When I began my security career, shortly after the Y2K scare, there were many conversations about security as a roadblock. “Can’t do that ‘cause security won’t let us!”
Most of the time security had the best interest of the company in mind, but other times it was because security professionals didn’t always understand the business objective. Silos existed in IT, IT Security, Business, and Customer Service. In some companies, they still exist. Think about what they each have to do:
- IT needs to keep the lights on;
- IT Security needs to keep data protected;
- Business needs to make money efficiently; and
- Customer Service needs to keep clients happy.
Is it even possible for these to all co-exist and be successful? Security, like much of IT, is a cost center. The common thought is it is necessary, but doesn’t generate revenue. How many widgets have to be sold just to purchase encryption licenses for all your laptops? We as security professionals must strive to change this mindset.
Pressure from Customers
Now, my clients approach me more often for guidance about the pressures they face from their customers – and they need to keep this business! Customers are relentlessly questioning how their security is implemented, what controls are in place, what is your Information Security Management Program, when can I ‘pop-in’ for a site visit, etc. The pressures are real and business is being taken elsewhere or delayed until proof that strong security controls are implemented, maintained, and monitored.
New Role – “Security Questionnaire Responder”
There is a new role developing in security – ‘Security Questionnaire Responder’ – and many companies have found this to be a full-time need. In my four years leading a security program at a large organization, I saw a 900% increase in the number of questionnaires we had to respond to. A lot of work, yes, but on the plus side, my one, three, and five-year security roadmaps were finally getting additional attention. Now the question was how many widgets are you NOT going to sell if we don’t install that encryption?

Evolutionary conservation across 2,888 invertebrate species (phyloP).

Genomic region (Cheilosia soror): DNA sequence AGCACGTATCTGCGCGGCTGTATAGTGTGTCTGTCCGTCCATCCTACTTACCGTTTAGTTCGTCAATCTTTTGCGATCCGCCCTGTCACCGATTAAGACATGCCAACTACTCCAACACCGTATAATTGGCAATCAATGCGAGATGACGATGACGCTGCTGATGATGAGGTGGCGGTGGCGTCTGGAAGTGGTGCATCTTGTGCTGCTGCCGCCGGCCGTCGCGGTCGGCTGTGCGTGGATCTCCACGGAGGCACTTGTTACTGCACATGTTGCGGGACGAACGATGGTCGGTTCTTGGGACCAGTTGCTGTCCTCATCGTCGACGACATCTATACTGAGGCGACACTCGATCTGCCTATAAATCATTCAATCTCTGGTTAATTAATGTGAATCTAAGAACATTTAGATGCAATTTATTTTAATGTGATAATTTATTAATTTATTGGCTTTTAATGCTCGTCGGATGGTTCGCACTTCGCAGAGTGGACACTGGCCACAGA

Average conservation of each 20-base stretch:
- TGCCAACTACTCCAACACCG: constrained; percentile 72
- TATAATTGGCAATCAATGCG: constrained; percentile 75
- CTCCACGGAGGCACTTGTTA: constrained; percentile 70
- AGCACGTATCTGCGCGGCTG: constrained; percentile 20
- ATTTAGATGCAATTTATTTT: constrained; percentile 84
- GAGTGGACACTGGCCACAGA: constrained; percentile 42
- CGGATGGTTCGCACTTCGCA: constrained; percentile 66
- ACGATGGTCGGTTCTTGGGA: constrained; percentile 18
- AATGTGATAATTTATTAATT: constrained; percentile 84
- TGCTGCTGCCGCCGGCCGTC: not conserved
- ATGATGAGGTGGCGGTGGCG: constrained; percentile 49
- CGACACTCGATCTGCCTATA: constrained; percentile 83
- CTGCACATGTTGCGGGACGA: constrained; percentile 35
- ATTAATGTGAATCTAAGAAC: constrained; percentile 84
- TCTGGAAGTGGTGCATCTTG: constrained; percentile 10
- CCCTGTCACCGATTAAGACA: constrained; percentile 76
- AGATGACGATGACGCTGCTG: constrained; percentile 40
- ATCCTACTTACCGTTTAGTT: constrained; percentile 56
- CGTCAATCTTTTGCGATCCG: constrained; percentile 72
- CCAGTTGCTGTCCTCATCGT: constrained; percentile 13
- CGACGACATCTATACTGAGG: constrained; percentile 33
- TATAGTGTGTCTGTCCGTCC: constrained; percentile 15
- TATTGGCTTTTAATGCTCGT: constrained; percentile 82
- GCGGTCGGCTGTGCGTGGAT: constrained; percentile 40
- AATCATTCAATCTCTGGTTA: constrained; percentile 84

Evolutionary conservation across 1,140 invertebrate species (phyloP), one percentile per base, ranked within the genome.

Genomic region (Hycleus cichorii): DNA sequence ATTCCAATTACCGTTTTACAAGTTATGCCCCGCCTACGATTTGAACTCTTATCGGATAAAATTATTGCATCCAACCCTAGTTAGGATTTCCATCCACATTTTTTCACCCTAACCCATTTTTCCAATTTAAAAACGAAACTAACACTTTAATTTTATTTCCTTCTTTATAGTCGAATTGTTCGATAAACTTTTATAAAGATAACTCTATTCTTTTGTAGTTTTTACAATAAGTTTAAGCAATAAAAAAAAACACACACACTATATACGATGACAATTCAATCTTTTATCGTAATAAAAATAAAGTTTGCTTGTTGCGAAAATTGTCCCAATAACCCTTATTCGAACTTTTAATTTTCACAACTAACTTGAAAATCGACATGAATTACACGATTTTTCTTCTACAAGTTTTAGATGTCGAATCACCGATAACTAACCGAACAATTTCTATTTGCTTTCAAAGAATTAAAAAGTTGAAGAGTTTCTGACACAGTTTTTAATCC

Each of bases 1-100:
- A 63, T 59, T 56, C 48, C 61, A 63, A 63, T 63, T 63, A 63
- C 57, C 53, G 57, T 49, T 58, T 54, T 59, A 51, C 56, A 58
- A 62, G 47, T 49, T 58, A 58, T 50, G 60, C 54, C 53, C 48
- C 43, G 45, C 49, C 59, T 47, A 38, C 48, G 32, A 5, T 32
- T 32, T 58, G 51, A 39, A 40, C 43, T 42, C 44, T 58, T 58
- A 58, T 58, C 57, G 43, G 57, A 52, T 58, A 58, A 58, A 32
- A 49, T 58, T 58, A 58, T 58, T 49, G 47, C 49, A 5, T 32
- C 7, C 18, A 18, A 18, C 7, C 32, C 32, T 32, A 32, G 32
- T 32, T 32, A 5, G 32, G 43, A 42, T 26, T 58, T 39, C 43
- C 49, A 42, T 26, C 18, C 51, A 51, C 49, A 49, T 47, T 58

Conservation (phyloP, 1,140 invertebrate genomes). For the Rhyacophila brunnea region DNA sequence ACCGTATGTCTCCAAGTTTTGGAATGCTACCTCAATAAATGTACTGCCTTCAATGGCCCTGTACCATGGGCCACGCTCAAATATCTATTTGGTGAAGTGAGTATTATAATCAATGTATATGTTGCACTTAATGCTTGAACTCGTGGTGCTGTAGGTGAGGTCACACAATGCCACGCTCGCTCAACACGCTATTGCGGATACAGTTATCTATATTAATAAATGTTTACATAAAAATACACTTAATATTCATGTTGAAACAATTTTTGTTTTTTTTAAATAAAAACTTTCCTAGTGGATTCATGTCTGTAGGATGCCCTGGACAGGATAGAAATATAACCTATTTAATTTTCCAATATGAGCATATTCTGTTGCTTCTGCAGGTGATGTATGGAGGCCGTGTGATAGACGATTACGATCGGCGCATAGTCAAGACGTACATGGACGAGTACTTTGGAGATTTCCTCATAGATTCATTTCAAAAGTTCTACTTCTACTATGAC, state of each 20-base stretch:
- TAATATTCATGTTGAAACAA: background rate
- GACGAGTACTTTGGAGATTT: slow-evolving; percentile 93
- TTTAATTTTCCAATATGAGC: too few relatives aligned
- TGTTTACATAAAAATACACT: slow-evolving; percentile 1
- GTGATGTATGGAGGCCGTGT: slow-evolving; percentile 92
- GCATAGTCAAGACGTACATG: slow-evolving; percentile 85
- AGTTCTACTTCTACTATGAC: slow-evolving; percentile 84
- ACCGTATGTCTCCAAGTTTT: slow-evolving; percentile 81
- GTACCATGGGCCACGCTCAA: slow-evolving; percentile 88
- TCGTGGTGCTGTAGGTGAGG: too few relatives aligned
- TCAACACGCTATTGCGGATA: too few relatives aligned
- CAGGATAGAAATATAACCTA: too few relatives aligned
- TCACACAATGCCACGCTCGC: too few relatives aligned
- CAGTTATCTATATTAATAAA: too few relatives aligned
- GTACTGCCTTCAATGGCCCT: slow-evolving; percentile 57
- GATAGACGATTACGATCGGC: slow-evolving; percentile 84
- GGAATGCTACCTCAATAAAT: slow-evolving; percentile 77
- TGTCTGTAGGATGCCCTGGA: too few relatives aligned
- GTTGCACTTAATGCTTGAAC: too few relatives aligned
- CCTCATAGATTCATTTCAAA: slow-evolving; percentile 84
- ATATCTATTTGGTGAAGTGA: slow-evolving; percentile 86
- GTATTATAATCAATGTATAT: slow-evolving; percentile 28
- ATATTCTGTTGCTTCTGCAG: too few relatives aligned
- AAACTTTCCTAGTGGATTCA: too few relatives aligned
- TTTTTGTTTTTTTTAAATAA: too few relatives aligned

Why the Sudden Swing?
Sure, companies are afraid of the outcomes of not properly protecting data. They don’t want to be in the headlines so they must execute their due diligence to ensure their business partners are secure. But we’ve operated too long with a false sense of trust. We want to trust that our partners are going to protect our data, but what if they can’t protect their own?
It is About Trust
Trust is not an easy thing to earn today and can be costly. My conversation with CEOs, CIOs, and CISOs alike is “Let’s use security to enable your business to do more – set yourself apart from the competition!” By meeting with business leaders outside of IT, we gain a deeper knowledge about what they are trying to achieve and the outside factors (regulations/clients) that can heavily affect the bottom line. It also gives us the ability to discuss the industry-specific threat landscape and identify key areas of risk.
While we gain visibility into the business goals and strategies, we must provide intelligence in business terms about the threats and potential costs of an executed attack. From there, we can discuss the custom response strategy for organizations to implement and execute the proper controls around people, process, and technology – before an attack occurs.
Only through these strategic discussions, education, and proper execution can we help our clients build trust and enable their business to succeed through outcome-focused security.
This post was written by Luke Klink, Advisory Services Lead, Rook Security